American Hungers : the Problem of Poverty in U.S. Literature, 1840-1945.
By: Jones, Gavin.Material type: TextSeries: JSTOR eBooks; 20/21.Publisher: Princeton : Princeton University Press, 2009Description: 1 online resource (247 pages).Content type: text Media type: computer Carrier type: online resourceISBN: 9781400831913 (electronic bk.); 1400831911 (electronic bk.).Subject(s): American literature -- 19th century -- History and criticism | Poverty in literature | American literature -- 20th century -- History and criticism | Social classes in literature | Literature and society -- United States -- HistoryAdditional physical formats: Print version:: American Hungers : The Problem of Poverty in U.S. Literature, 1840-1945.DDC classification: 810.9355 LOC classification: PS217.P67Online resources: Click here to view this ebook.
|Item type||Current location||Call number||URL||Status||Date due||Barcode|
|Electronic Book||UT Tyler Online Online||PS217.P67 (Browse shelf)||https://ezproxy.uttyler.edu/login?url=http://www.jstor.org/stable/10.2307/j.ctt7shxc||Available||ocn697120580|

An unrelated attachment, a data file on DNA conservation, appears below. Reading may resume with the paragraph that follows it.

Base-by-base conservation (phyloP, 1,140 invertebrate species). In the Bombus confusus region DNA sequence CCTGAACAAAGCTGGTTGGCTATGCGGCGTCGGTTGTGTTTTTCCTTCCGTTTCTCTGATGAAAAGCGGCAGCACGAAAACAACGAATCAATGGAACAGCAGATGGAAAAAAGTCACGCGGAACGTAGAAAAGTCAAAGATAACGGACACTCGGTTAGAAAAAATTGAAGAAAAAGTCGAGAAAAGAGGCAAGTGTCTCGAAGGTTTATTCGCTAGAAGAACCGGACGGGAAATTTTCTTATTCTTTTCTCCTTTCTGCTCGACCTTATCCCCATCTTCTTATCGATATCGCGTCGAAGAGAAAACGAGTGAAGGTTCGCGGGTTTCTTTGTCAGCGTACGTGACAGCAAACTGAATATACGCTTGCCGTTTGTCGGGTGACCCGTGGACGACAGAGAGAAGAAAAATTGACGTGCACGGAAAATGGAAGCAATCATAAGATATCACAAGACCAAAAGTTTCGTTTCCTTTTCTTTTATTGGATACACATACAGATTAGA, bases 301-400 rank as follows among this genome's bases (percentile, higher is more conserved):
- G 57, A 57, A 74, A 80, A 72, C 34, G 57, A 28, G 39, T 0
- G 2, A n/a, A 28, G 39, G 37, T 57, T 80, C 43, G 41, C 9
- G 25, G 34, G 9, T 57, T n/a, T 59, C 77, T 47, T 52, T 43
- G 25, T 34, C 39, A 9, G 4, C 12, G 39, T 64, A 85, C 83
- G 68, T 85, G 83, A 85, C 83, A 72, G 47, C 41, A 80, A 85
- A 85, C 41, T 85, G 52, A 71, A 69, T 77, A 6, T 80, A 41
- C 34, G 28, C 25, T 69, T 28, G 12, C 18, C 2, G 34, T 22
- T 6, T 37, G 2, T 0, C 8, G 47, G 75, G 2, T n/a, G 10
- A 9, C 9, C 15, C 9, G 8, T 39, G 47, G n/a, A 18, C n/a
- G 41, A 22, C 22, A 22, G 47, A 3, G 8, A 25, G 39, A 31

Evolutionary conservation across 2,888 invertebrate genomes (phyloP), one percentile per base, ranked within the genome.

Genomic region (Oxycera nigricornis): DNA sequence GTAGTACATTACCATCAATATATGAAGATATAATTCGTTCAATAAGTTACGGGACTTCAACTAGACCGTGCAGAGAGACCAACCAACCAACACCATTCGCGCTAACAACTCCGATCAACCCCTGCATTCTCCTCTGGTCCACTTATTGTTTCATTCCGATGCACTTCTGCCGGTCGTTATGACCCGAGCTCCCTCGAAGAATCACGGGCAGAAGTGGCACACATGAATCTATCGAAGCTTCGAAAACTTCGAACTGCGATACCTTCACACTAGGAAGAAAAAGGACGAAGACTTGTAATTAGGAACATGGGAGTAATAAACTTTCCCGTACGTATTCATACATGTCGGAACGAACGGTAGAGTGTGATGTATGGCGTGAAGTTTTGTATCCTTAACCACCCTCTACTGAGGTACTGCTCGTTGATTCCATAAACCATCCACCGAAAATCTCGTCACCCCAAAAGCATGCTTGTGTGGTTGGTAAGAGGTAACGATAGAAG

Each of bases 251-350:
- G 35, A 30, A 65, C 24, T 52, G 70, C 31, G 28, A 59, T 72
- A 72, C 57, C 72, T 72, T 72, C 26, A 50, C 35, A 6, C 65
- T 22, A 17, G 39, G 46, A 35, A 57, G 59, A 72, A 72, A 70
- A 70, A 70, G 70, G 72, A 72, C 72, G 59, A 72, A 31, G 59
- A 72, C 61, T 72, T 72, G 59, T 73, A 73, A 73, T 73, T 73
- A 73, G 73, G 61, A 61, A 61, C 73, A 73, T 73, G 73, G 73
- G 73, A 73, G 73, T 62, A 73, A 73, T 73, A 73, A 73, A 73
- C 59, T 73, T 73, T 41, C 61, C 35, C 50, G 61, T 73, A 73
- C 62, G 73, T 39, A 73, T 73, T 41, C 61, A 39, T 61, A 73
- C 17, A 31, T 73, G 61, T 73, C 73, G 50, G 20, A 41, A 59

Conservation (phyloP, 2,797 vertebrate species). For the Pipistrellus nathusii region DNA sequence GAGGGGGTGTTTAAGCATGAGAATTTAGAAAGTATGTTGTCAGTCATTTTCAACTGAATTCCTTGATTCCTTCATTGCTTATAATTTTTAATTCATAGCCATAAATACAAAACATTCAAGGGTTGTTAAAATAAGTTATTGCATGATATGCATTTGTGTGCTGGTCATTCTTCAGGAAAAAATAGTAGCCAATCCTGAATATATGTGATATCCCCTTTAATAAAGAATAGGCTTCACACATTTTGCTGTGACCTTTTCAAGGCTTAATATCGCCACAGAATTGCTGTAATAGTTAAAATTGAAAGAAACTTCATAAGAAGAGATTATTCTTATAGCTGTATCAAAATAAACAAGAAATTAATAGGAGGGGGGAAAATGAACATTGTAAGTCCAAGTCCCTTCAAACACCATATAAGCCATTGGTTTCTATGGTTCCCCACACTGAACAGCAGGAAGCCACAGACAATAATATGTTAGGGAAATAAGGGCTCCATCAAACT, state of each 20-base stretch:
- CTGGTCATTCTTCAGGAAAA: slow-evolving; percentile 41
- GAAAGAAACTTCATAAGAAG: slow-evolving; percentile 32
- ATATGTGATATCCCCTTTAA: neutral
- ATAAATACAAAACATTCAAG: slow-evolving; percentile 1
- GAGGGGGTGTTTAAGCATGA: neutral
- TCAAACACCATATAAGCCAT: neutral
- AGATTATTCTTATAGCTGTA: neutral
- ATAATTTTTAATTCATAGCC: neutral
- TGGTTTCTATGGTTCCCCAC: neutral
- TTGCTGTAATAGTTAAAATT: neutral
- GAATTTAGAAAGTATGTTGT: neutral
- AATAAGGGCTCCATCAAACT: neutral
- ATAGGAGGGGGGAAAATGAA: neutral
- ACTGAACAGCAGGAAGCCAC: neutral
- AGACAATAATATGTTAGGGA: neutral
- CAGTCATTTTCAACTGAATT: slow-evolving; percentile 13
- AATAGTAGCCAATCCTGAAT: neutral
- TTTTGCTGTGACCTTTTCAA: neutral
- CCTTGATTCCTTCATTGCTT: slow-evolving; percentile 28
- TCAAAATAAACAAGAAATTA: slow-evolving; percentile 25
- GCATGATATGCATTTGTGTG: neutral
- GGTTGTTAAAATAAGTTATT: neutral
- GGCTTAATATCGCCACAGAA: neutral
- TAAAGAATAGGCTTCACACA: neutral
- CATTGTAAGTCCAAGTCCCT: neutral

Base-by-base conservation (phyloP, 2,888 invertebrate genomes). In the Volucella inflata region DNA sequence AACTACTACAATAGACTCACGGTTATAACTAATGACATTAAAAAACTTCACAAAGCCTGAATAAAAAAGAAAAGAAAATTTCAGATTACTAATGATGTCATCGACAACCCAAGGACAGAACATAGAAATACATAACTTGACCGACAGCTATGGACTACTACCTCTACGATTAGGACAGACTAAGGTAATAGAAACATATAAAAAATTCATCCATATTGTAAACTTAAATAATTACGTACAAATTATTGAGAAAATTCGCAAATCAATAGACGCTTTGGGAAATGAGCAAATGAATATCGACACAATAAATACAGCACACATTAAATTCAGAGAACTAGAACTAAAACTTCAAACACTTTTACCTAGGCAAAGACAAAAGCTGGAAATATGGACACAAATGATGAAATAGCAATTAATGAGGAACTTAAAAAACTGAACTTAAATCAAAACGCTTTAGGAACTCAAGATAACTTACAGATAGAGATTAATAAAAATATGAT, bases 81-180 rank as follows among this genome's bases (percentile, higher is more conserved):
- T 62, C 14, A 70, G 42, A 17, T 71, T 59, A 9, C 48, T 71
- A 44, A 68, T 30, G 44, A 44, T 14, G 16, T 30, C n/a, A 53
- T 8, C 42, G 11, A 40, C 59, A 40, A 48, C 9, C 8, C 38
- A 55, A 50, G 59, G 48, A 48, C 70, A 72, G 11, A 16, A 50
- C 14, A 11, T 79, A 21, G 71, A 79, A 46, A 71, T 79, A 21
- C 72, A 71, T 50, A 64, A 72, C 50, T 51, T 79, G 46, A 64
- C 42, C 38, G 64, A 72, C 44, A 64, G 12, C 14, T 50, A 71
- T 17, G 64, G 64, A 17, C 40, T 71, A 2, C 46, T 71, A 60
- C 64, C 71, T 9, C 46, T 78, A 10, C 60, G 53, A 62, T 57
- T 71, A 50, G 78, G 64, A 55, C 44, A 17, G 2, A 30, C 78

Cover; Contents; List of Illustrations; Acknowledgments; Preface; INTRODUCTION: The Problem of Poverty in Literary Criticism; ONE: Beggaring Description: Herman Melville and Antebellum Poverty Discourse; TWO: Being Poor in the Progressive Era: Dreiser and Wharton on the Pauper Problem; THREE: The Depression in Black and White: Agee, Wright, and the Aesthetics of Damage; CONCLUSION; Notes; Works Cited; Index.
Social anxiety about poverty surfaces with startling frequency in American literature. Yet, as Gavin Jones argues, poverty has been denied its due as a critical and ideological framework in its own right, despite recent interest in representations of the lower classes and the marginalized. These insights lay the groundwork for American Hungers, in which Jones uncovers a complex and controversial discourse on the poor that stretches from the antebellum era through the Depression. Reading writers such as Herman Melville, Theodore Dreiser, Edith Wharton, James Agee, and Richard Wright in their hi.
Includes bibliographical references and index.
Description based on print version record.